Performance

Cosmo club: Scenes from the 'Sex in the City' takeover at Rebel

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"I've never been to a drag show," said my friend Cailey last week. "WHAT?!" I shouted.

She had to be kidding me. Attending a drag show belongs in the top 10 things everyone has to do when they move to SF. I got on it and found the next available performance we could get our butts to, which just happened to be the twice-weekly Heklina, Lady Bear, Trixxie Carr, and D'Arcy Drollinger show of Sex and the City.Read more »

The shape of stage to come, part two

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Training with foolsFURY for the stage and for life

A couple of weeks ago I wrote a round-up of some of the theatre companies in the Bay Area who offer classes and actor trainings for professionals and non-professionals alike, but since there are far more companies than I had word count with which to cover them, I could only feature a representative few, and therefore focused mainly on smaller, more underground companies specializing in one or two specific disciplines or techniques.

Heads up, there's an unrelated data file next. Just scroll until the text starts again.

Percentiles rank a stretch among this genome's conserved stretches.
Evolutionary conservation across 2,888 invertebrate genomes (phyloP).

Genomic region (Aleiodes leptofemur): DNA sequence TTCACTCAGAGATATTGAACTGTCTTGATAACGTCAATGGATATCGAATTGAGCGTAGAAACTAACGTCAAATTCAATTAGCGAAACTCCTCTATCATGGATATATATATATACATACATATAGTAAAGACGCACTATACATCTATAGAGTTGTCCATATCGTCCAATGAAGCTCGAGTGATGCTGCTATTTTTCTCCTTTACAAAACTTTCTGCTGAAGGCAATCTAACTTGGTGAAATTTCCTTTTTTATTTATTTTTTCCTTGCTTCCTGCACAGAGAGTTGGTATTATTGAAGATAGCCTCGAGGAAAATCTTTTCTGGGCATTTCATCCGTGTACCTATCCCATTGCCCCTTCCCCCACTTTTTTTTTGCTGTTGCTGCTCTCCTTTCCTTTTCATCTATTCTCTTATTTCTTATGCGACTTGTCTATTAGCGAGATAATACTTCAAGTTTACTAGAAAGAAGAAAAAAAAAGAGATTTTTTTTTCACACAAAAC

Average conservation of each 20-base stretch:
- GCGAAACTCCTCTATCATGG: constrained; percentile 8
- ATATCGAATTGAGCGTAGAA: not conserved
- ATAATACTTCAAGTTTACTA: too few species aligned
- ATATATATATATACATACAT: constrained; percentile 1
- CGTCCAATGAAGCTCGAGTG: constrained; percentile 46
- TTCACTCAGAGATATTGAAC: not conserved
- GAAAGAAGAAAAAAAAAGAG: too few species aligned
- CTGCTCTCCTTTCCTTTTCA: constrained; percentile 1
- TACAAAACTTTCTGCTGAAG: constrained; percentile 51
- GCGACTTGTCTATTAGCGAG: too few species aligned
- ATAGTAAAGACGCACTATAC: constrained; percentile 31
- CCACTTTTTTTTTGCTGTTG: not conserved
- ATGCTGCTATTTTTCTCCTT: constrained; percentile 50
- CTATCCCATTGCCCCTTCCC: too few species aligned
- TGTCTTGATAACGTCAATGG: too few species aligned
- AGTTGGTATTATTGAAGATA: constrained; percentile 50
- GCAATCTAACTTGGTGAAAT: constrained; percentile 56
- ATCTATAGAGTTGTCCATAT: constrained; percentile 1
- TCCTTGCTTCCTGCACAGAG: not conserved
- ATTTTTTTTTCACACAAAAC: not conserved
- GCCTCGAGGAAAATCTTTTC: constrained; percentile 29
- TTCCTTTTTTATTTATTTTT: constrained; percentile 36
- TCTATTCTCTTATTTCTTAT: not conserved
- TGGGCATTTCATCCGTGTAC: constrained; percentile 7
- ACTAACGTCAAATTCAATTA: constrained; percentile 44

One company I regretted not having space for was foolsFURY, whose devotion to training their own actors has given rise to an extensive schedule of workshops open to the public since 2006. I finally caught up with associate artistic director Debórah Eliezer to get the details.

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The shape of stage to come

Theater companies offer trainings to keep actors and audience on their toes

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culture@sfbg.com

CAREERS AND ED Like most skills, acting can be honed and refined, and the number of disciplines and techniques an actor could familiarize themselves with are practically infinite. Fortunately for the professional and amateur actor alike, there's a number of theater companies who offer the same actor trainings to the public that they utilize in the creation of their own work.Read more »

The Performant: Unsilent is the night

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Ring the bells

Observant or not, there’s no escaping the Festivus Chrismakwanzakah season, and while you might be grinching it alone with the holiday spirit best known as Kentucky Bourbon, you can’t entirely avoid the pervasive influence that is holiday music. Music, after all, is one of our best tools for communicating intangibles such as emotion, faith, and belief in supernatural beings, and there’s hardly anyone sentient who could fail to be momentarily moved by a rendition of the haunting “Coventry Carol” or Handel’s “Messiah”. Read more »

GOLDIES 2012: PianoFight